We were impressed to note that our pilots on the flight to Oryx airstrip at Samburu National Park were both young Kenyan women. One of our guides, Anthony, was there waiting for us in the ubiquitous open-sided Landcruiser and we set forth on mini-safari en route to Elephant Bedroom Camp.

A female Greater Kudu with her pretty face, and striped coat snacks on the tree.  © Pauleen Cass 2013

A female Greater Kudu with her pretty face, and striped coat snacks on the tree. © Pauleen Cass 2013

Anthony was a Samburu man and I think that their multi-generational knowledge brings so much interest to each drive. His keen eyesight soon picked out a few Greater Kudu grazing among the shadows.  Initially we didn’t realise this was such an important sighting as we’d seen a wide variety of antelopes already. However it’s fairly unusual to see a Kudu as they are quite shy and generally stay in more mountainous areas.

They have beautiful markings and the males have quite impressive horns. The multiple twists of his horn suggest that he’s quite old but with his young ladies around he certainly wasn’t solitary as our animal book indicates.

In the midday heat they were enjoying snacking in the shade of the trees – can you blame them?

Breaking from the shadows the male shows  the "war paint" across his nose. © Pauleen Cass 2013

Breaking from the shadows the male shows the “war paint” across his nose. © Pauleen Cass 2013

Into Africa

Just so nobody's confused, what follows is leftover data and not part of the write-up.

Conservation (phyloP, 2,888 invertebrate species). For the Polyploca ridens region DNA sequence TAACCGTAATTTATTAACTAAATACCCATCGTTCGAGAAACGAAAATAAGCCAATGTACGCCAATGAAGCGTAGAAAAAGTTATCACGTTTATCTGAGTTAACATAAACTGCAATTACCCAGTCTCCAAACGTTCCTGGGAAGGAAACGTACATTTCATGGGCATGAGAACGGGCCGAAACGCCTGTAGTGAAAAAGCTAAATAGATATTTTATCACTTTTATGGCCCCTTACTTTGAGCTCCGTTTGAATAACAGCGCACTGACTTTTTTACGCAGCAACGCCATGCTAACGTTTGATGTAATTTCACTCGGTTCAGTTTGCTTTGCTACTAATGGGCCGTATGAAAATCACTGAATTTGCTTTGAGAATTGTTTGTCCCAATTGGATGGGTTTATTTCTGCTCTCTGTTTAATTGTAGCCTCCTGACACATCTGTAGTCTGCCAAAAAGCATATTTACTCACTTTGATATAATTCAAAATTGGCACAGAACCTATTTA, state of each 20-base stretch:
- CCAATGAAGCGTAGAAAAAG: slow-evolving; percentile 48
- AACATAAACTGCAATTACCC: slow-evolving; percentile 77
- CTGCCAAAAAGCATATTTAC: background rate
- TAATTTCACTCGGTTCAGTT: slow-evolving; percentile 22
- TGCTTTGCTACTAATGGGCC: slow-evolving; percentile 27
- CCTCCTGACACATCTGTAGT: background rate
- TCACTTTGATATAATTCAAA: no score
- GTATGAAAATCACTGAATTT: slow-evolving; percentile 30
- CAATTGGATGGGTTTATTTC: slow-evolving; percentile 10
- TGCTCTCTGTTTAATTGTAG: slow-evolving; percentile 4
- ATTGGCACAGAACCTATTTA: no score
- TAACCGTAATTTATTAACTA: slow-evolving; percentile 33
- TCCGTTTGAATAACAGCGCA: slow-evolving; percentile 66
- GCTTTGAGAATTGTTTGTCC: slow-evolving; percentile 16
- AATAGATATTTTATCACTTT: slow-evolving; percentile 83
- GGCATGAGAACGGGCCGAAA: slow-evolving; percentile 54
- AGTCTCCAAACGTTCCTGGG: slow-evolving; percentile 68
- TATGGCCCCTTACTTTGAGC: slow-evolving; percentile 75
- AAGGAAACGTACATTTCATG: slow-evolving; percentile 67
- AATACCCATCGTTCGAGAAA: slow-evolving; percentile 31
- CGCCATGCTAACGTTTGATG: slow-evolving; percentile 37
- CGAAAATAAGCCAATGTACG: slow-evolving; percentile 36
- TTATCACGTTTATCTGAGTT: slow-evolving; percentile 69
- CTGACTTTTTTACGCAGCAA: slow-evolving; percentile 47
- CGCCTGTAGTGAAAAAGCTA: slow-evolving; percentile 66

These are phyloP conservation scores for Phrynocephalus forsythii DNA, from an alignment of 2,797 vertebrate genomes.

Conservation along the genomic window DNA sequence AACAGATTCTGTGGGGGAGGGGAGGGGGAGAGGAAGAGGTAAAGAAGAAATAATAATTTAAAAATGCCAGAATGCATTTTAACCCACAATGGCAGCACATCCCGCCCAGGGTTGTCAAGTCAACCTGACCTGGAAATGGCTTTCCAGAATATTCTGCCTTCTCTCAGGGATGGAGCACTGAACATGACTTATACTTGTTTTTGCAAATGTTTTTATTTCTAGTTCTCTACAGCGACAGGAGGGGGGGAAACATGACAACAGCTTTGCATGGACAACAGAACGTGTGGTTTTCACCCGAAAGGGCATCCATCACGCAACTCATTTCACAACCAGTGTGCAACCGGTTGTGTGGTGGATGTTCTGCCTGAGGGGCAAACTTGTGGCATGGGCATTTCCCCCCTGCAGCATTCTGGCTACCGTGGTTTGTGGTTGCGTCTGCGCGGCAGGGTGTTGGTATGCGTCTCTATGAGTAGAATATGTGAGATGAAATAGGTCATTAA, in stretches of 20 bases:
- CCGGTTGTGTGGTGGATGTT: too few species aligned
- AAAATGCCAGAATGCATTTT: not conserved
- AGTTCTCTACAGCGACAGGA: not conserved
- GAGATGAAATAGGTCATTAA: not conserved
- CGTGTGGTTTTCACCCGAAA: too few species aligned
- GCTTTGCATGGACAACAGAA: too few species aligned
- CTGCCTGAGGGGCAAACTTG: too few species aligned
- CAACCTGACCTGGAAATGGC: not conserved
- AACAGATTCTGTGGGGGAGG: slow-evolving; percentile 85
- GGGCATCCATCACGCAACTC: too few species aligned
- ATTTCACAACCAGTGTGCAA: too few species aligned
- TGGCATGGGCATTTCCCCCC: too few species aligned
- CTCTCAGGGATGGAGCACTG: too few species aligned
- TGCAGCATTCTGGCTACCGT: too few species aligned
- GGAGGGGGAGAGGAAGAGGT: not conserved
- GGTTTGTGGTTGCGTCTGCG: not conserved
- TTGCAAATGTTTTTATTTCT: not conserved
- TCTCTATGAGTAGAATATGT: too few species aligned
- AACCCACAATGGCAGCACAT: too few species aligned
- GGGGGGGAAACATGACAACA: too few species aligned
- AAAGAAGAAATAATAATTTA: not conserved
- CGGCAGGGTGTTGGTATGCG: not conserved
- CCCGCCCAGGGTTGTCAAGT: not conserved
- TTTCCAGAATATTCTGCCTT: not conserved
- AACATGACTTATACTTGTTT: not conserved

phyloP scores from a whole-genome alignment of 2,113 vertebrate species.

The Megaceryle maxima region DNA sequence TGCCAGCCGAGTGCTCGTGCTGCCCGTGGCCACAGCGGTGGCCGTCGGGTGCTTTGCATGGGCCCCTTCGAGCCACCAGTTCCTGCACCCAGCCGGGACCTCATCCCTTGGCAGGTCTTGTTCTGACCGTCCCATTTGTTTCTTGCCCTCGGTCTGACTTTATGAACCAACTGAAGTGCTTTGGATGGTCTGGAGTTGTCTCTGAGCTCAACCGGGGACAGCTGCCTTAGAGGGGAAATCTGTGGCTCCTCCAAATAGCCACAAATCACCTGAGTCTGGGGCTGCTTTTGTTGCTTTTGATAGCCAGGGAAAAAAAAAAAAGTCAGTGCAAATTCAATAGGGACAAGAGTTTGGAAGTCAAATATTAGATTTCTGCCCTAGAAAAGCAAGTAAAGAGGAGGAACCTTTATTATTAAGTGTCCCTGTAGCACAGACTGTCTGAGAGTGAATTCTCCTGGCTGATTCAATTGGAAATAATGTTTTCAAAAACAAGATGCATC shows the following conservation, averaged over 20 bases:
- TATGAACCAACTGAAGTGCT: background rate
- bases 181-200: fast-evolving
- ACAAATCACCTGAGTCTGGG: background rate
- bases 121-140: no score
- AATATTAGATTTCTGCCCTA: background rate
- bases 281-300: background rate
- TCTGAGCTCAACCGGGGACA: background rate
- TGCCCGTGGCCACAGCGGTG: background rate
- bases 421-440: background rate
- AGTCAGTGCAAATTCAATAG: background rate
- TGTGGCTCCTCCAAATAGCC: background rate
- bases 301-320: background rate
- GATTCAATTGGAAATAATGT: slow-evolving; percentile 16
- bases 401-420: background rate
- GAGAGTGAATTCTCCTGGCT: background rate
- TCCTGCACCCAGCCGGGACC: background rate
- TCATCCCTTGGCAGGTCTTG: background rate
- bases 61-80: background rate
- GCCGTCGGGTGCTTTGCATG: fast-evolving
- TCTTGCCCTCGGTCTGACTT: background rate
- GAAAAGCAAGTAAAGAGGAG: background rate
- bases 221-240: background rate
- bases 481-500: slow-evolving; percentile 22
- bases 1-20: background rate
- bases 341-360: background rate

11 elephants and plains_edited-1Skywards in September

Australia to Arabia and Zanzibar

Wandering like Joseph

Under African skies[i]

Animals from Antelopes to Zebras

Roam their own vast spaces

As nature intended

And not in a zoo

How can a giraffe

So very tall

Disappear from view

A mother lion and cubs

Ignore the circling safari

A lick, a snarl, a swaggering few

The leopard with in-filled spots

Ignores the enclosing traffic jam

Yet jumps skittishly at a twig

Thousands of Wildebeest

Migrate like ants down the hill

To cross the river en masse

A Samburu in pastels and beads

Shares the knowledge of years

With his curious visitors

Maasai in red, hiss and

Leap before the fire

Bring the watchers to the dance

Narrow Stonetown lanes

Ancients houses, carved wooden doors

Intrigue yet exclude the visitor

New days, new language and experiences

Jambo, Sopa

Asanti sana, Karibu

Lala salama[ii]

These songs of Africa stay with us

Though our passing presence

Goes unnoticed into Africa


[i] Reference to Paul Simon’s Graceland album and the song,

[ii] Jambo (hello in Kiswahili), Sopa (hello in Maa), Asanti sana (thank you very much) always followed by Karibu (you’re welcome). Security guards wish you lala salama (sleep well)…a greeting that can’t be returned, for safety’s sake.